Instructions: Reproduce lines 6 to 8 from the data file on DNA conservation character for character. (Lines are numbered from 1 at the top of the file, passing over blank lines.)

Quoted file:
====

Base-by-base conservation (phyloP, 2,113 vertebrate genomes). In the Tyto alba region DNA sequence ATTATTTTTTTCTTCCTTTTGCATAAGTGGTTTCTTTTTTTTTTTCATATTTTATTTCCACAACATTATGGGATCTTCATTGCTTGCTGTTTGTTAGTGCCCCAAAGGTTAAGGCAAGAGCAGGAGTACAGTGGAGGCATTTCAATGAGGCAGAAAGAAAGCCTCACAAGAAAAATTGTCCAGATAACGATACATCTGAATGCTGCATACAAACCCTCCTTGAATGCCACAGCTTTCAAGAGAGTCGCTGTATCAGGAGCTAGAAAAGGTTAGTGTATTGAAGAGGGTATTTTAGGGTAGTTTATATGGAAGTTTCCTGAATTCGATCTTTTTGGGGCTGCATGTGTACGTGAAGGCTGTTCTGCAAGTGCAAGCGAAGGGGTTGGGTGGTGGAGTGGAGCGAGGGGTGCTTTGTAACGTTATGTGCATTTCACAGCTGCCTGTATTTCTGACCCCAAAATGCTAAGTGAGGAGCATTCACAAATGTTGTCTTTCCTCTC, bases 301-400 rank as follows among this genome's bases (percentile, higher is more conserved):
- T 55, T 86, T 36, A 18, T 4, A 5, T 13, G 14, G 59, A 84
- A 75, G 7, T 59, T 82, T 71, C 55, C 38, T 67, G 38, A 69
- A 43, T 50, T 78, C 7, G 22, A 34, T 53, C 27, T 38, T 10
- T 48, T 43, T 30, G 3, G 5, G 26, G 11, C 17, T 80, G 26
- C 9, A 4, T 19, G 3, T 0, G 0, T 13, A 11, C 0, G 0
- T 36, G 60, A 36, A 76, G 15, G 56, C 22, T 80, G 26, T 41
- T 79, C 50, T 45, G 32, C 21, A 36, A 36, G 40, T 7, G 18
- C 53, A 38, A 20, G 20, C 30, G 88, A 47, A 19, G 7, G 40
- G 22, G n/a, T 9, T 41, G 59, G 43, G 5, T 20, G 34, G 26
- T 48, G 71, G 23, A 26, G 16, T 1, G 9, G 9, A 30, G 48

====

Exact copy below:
- C 9, A 4, T 19, G 3, T 0, G 0, T 13, A 11, C 0, G 0
- T 36, G 60, A 36, A 76, G 15, G 56, C 22, T 80, G 26, T 41
- T 79, C 50, T 45, G 32, C 21, A 36, A 36, G 40, T 7, G 18